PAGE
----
The exhibition, titled "ZOG — Surrend," aims to attack neo-Nazi
propaganda and an anti-Semitic conspiracy theory named ZOG — short for
"Zionist Occupied Government."
The Kaaba poster also showed people walking around the cube-shaped shrine under speech bubbles containing the ZOG slogan.
On Tuesday, four days after the exhibition opened, a group of angry
Muslims stormed into the gallery, shouting demands that one of the 21
posters should be removed, said the gallery.
"They were very agrressive and shouted at an employee that the
poster should be taken down otherwise they would throw stones and use
violence," the gallery's artistic director Ralf Hartmann told Reuters.
The Muslims objected to a depiction of the Kaaba -- the ancient
shrine in Mecca's Grand Mosque which Muslims face to say their prayers
-- which gave a "bitingly satirical commentary against radicalism,"
said the gallery in a statement.
Authorities were called to an Extended Stay America hotel around 3
p.m. PT Thursday after a man brought a bag with a small container to
the manager's office. The man said he found it while retrieving items
from a hotel room.
The substance is "100 percent ricin," said
Capt. Joe Lombardo of the Las Vegas Metropolitan Police Department. "We
don't know who [the ricin] belongs to or why it would be here at this
FBI spokesman Richard Kolko said Friday there does not appear to be a link to terrorists.
Homeland Security officials
joined local police in the investigation. Officials from the FBI, Las
Vegas Health District, a hazardous materials team and the National
Guard were also at the scene.
A woman who answered the phone at the motel declined comment.
is made from the waste left over from processing castor beans, and can
be extremely lethal. As little as 500 micrograms, or about the size of
the head of a pin, can kill a human, according to the CDC.
Mr. Obama recalled the opening lines of the Arabic call
to prayer, reciting them with a first-rate accent. In a remark that
seemed delightfully uncalculated (it’ll give Alabama voters heart
attacks), Mr. Obama described the call to prayer as “one of the prettiest sounds on Earth at sunset.”
My objective is to unearth Obama's relationship to Islam. Islam is a political ideology and it is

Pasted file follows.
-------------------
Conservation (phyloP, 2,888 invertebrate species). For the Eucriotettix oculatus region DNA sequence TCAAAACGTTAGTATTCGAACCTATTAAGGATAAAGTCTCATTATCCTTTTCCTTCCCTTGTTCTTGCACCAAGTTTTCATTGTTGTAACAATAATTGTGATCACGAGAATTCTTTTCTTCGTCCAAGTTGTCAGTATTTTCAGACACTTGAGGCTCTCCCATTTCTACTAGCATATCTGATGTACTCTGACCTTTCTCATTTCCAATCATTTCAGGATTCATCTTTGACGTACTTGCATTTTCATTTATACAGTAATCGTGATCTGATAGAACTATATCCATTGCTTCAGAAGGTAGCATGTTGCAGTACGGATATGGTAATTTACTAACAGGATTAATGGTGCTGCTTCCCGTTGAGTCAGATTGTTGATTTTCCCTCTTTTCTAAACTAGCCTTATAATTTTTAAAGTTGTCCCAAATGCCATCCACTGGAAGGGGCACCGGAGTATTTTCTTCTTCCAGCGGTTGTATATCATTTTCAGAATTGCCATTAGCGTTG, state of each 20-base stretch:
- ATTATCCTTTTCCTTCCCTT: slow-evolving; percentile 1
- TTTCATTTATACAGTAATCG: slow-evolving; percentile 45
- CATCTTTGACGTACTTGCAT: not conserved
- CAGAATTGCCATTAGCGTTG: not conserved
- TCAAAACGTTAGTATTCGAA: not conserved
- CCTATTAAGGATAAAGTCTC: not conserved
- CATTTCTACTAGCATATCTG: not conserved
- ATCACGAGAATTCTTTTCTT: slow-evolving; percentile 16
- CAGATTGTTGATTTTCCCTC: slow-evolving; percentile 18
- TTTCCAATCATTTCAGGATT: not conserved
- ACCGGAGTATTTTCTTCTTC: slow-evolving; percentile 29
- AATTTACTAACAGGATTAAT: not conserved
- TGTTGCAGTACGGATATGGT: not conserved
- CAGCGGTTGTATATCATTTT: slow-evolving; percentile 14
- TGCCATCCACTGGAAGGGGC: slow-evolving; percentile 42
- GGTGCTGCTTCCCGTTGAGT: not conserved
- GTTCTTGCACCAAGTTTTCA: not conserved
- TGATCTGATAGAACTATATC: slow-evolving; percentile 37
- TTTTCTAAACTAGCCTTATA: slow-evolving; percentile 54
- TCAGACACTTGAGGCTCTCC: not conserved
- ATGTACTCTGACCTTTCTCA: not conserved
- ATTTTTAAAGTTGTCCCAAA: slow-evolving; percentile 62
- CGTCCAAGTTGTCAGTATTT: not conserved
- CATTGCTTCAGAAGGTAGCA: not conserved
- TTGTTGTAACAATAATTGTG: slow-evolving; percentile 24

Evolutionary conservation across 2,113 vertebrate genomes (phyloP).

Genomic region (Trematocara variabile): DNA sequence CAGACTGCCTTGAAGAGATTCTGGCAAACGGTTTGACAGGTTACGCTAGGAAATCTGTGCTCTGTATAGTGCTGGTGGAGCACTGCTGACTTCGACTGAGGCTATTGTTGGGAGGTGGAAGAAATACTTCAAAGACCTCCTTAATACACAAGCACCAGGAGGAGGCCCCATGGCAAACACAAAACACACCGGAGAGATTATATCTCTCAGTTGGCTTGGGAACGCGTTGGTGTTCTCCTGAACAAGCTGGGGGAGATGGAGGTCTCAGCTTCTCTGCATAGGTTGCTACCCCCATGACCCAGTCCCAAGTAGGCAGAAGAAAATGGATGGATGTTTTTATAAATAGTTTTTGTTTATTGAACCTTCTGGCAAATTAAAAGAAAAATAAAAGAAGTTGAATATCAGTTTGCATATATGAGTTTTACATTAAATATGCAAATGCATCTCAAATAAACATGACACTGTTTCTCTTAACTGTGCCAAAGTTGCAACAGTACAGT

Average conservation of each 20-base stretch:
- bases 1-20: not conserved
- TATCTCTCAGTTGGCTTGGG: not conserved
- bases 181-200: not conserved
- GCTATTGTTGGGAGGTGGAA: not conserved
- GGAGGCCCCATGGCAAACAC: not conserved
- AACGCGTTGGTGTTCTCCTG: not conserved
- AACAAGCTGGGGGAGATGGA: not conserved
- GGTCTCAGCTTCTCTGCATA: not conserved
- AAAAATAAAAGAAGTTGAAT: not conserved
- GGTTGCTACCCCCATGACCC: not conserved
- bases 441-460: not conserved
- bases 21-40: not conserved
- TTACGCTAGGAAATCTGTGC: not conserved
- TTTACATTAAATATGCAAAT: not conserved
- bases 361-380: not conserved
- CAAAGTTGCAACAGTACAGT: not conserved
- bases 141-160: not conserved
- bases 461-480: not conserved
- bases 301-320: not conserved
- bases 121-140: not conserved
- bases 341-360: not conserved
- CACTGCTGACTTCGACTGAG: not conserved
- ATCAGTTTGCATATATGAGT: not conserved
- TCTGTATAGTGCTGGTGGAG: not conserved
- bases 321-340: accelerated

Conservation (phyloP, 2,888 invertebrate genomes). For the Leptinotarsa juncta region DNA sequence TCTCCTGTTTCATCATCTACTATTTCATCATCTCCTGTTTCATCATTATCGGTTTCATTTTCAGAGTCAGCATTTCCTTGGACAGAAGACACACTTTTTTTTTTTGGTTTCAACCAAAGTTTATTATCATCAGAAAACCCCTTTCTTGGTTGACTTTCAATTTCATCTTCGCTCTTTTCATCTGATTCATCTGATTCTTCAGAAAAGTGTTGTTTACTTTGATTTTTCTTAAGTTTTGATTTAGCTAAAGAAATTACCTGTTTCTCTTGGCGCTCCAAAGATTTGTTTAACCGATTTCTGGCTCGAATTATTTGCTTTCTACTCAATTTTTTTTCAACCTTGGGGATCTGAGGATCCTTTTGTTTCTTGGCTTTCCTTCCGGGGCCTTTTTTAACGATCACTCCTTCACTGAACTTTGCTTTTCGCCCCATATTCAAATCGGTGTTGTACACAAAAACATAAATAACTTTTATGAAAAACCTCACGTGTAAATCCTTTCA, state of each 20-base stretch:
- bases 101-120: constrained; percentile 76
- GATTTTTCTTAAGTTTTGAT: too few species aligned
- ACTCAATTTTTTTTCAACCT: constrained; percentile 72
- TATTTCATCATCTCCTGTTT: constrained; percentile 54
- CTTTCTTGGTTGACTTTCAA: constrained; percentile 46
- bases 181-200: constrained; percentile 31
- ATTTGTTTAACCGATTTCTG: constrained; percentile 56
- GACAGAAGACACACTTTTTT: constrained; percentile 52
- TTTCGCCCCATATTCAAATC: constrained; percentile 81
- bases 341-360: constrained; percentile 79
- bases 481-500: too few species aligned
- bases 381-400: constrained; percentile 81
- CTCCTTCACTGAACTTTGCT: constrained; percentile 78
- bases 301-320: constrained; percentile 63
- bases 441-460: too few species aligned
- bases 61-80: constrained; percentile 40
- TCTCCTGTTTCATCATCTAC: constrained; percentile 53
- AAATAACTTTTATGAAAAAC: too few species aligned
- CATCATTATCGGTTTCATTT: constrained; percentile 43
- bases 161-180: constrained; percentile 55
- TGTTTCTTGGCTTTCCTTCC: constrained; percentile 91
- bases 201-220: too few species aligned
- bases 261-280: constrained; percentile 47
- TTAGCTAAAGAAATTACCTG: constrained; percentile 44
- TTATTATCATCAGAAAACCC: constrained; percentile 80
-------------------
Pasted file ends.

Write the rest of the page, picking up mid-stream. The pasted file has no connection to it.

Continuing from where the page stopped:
incompatible with democracy.
Mosques are being used to electioneer for Obama. Arabs and Muslims in Islamic countries endorse Obama. Unindicted co-conspirator and Hamas sympathizer, CAIR, endorses him.
Why would they endorse an apostate? There is no record of Obama ever
having been baptized. Did he leave Islam and become Christian?
Whether you agreed with Buckley or not, there was no denying his rapier wit, command of the language,and his uncanny ability to bring the public discourse to it's highest level. He will be sorely missed.
William F. Buckley Jr., the erudite Ivy Leaguer and conservative herald who showered huge and scornful words on liberalism as he observed, abetted and cheered on the right's post-World War II rise from the fringes to the White House, died Wednesday. He was 82.
Editor, columnist, novelist, debater, TV talk show star of "Firing
Line," harpsichordist, trans-oceanic sailor and even a good-natured
loser in a New York mayor's race, Buckley worked at a daunting pace,
taking as little as 20 minutes to write a column for his magazine, the
Yet on the platform he was all handsome, reptilian languor, flexing
his imposing vocabulary ever so slowly, accenting each point with an
arched brow or rolling tongue and savoring an opponent's discomfort
with wide-eyed glee.
"For people of my generation, Bill Buckley was pretty much the first
intelligent, witty, well-educated conservative one saw on television,"
fellow conservative William Kristol, editor of the Weekly Standard,
said at the time the show ended. "He legitimized conservatism as an
intellectual movement and therefore as a political movement."
Fifty years earlier, few could have imagined such a triumph.
Conservatives had been marginalized by a generation of discredited
stands — from opposing Franklin Roosevelt's New Deal to the
isolationism which preceded the U.S. entry into WW II. Liberals so dominated intellectual thought that the critic Lionel Trilling claimed there were "no conservative or reactionary ideas in general circulation."